By Adam Ray Palmer
Cineroom’s review today comes courtesy of Adam McKay’s comedic re-telling of an adaptation based on true events (long-winded I know), The Big Short.
This film serves as a departure for comedy director McKay as he is normally associated with belly-laugh hits like Anchorman. 'TBS' has collected many prizes so far and also has numerous Oscar nominations to its name.
Does The Big Short deliver or does it make you long for the exit door, I have the answers…
The Big Short stars an ensemble cast including Brad Pitt, Steve Carell, Ryan Gosling and Christian Bale as four bizarre characters who predicted the financial crash in 2008. The film follows real life events leading up to the mayhem and tells the story of how these different people entwine.
‘TBS’ is based on the book of the same name by Michael Lewis (Moneyball writer). The film is built around the impressive cast even though most of them never actually interact. They are all connected through the fact they saw the collapse of the housing market looming before anyone else did. The odd group all have something different to offer to the narrative through a way of personalities. Bale (Dr. Michael Burry) is the socially awkward guy, Carell (Mark Baum) is the short-fused man, Gosling (Jared Vennett) is the arrogant one and Brad Pitt is the morally (ish) correct Brad Rickert. Each of them know the fall is coming and each hatch their own plans to survive the impending crash due to being propped up on bad loans that are guaranteed to fail.
With that narrative in mind, Adam McKay could have made an over-the-top melodrama version. But in fact, The Big Short benefits from having McKay at the helm because he gives the film an extra dimension. Essentially, The Big Short is a drama about the American financial collapse of 2008 with phrases such as sub-prime mortgages, tranches, credit-default swaps, mortgage-backed securities and collateralized debt obligations mixed in the dialogue… this movie screamed out for something different, and Adam is the man. He continues with the energetic filmmaking of Scorsese’s Wolf of Wall Street but instead just states the facts with some added humour – nothing more, nothing less.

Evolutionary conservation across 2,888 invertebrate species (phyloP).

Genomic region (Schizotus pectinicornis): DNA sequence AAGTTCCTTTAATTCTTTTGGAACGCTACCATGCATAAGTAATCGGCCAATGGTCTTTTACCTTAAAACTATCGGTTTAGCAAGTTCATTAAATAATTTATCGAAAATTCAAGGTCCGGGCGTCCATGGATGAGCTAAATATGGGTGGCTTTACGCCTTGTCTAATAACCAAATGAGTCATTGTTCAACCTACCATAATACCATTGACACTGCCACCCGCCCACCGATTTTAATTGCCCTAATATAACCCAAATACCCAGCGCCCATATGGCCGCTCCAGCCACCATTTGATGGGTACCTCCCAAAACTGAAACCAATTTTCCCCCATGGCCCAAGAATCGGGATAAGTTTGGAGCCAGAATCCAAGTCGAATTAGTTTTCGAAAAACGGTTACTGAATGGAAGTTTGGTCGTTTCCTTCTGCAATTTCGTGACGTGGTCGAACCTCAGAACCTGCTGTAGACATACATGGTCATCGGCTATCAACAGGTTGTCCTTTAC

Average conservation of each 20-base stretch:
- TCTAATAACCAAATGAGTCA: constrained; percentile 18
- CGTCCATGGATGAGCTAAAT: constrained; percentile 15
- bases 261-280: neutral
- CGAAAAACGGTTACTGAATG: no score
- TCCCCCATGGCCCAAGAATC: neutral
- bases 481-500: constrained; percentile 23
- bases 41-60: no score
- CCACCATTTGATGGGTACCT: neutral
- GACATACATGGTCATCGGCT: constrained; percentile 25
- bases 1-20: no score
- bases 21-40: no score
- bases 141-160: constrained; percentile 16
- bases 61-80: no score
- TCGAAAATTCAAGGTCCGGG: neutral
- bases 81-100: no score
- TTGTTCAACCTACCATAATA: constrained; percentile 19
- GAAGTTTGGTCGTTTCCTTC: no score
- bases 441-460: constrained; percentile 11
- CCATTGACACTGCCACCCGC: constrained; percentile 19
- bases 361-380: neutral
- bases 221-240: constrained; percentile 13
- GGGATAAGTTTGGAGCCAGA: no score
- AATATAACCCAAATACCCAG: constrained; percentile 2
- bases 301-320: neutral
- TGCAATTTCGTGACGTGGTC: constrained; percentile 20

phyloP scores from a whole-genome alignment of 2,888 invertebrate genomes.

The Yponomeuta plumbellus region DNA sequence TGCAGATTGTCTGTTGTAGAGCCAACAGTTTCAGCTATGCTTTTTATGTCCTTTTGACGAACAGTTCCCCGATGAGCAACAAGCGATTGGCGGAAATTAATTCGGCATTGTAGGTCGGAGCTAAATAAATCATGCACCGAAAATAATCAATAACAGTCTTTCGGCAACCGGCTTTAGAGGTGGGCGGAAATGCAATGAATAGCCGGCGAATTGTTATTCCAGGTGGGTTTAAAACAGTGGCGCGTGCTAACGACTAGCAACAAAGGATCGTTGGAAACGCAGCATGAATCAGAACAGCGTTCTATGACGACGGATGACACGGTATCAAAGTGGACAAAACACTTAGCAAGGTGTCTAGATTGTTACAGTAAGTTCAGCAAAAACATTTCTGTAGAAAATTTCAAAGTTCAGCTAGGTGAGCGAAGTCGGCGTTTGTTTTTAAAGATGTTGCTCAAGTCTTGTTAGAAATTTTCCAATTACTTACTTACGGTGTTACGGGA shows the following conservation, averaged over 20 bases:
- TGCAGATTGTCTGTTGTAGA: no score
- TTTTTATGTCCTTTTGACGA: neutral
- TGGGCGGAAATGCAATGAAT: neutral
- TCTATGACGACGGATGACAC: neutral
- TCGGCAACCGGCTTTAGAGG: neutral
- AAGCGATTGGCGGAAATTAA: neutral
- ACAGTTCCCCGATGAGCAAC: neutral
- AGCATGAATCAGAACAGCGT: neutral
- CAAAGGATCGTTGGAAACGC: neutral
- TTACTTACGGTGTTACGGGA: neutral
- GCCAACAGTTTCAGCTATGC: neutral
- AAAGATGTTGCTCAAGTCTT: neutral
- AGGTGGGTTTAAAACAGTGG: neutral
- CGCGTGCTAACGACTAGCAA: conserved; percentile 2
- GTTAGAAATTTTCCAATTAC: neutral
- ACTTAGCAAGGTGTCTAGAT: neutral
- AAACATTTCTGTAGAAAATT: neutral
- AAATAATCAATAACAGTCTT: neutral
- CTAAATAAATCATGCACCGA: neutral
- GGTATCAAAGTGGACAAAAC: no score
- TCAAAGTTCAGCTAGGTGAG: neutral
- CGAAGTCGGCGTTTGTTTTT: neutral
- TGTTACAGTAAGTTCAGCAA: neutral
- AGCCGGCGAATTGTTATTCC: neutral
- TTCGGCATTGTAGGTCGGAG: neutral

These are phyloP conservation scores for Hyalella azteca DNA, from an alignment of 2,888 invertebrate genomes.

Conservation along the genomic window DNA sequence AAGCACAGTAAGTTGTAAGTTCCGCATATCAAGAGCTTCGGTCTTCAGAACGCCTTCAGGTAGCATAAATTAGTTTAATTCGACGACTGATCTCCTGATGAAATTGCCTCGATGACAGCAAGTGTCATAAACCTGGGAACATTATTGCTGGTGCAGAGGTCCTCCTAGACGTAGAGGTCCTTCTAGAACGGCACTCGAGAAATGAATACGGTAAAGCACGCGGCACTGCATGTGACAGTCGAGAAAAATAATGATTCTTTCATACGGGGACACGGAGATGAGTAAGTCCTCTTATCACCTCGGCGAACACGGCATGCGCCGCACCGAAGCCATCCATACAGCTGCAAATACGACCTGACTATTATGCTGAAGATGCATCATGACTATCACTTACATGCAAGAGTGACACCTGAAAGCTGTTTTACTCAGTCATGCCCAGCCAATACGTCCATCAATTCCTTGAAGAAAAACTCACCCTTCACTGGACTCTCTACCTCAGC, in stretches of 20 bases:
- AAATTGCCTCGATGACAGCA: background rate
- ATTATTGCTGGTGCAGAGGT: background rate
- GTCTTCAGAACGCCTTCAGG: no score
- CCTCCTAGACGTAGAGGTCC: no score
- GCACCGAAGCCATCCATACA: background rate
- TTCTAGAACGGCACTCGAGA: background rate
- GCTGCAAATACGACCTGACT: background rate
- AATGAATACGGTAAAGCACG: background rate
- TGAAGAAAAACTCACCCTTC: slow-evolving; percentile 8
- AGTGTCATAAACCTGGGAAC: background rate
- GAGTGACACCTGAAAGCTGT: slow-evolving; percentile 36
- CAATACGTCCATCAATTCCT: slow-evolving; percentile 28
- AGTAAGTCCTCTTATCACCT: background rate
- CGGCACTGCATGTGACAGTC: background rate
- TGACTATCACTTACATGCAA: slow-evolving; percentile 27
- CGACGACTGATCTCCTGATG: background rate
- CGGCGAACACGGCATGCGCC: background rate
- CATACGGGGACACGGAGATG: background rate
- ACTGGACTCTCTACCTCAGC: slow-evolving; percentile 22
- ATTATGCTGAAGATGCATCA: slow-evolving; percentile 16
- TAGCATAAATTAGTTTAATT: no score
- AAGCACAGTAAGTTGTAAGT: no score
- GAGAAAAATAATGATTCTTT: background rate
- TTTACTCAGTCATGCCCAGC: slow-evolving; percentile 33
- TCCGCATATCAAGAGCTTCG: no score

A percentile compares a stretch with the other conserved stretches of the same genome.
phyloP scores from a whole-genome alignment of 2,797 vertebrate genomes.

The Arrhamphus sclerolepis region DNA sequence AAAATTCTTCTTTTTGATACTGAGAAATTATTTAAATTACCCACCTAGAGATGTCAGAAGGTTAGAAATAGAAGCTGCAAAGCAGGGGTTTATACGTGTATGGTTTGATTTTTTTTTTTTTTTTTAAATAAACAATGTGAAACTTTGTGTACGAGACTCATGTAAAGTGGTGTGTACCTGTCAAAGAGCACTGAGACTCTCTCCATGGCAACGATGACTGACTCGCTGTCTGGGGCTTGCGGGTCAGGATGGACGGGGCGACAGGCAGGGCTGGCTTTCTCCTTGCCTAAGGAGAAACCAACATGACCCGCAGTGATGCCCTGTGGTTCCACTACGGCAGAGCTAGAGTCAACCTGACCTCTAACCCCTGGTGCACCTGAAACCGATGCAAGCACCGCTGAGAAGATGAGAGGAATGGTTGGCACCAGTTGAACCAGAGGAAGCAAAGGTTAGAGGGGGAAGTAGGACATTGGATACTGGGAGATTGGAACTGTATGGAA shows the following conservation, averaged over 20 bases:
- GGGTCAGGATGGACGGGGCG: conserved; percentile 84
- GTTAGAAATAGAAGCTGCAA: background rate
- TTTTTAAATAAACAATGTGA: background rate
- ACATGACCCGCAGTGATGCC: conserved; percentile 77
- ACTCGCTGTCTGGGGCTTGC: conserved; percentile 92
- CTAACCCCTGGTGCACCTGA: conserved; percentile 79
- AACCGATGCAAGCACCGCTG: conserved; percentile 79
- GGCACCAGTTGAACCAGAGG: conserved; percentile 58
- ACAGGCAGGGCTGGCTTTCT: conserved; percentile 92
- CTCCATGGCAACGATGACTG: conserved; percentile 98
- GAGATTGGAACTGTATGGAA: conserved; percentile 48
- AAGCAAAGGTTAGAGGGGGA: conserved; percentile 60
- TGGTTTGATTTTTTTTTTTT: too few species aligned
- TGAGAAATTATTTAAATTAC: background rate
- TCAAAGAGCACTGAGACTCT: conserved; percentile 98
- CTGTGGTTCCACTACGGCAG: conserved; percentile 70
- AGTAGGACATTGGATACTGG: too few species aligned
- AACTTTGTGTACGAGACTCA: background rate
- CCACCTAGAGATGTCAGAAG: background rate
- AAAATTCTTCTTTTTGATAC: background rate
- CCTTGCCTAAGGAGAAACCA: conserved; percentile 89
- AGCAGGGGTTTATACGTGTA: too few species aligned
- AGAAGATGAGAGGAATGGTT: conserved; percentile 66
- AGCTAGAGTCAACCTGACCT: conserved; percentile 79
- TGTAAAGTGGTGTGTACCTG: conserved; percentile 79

Let’s be honest, ‘normal folk’ aren’t really meant to fully understand the financial world; the industry is filled with jargon like the above so everyone gets confused and no one dares ask a question so they don’t look stupid. Enter Adam McKay… he provides ‘definition scenes’ with awesome cameos to explain what the terms mean. The best one has to be when the film breaks, cutting to Margot Robbie in a bath explaining sub-prime mortgages – genius.
When the collapse approaches near the climax of the film, McKay has another bow to his string. He darkens the film and his direction becomes a lot slicker. He keeps the comic-edge that has served him well for the previous 90 minutes but this departure from the narrative norm gives the film some fragility and morals that the audience has longed for – McKay simply delivers.
Adam is aided in his quest for a masterpiece by the monstrously talented foursome that anchor the movie. Their performances are brilliant and each of their roles has something different on offer. We can take solace in Christian Bale and Brad Pitt yet we can also scream with Steve Carell and Ryan Gosling. Bale is nominated for an Oscar for his portrayal of the oddball Blurry and rightly so. He has sequences of delicate acting but he also has to ramp it up for intense scenes with his bosses.
Steve Carell also delivers for the second year running after his previous success in Foxcatcher. His Mark Baum is the connectable asset to this film. The audience are drawn to him because he is perhaps the most normal. He also makes you realise that the protagonists we are following are all profiting from everyone else losses, even people losing their homes. Yet, we still feel for Steve at the end even though he is $200 million richer. Carell’s performance is complex and layered but he nails it once again.
The Big Short is immensely entertaining. It not only tells us a serious story but it also gives us an appropriate amount of comedy to digest it with. As I said before, if McKay had shot this too linear and dramatic, it would have flopped. Although, the producers knew that because they gave Adam the job. McKay’s creative filmmaking allowed this film to flow and be thought-provoking. As the credits roll, you are left feeling slightly deader inside even though you have laughed for the past two hours. It’s an impressive piece of work from the comedy director who will surely land more features like this.
Cineroom’s Rating: 4 Stars
The Big Short is currently showing worldwide in selected cinemas – certificate 15.
From Adam Ray Palmer, the Editor-in-Chief.
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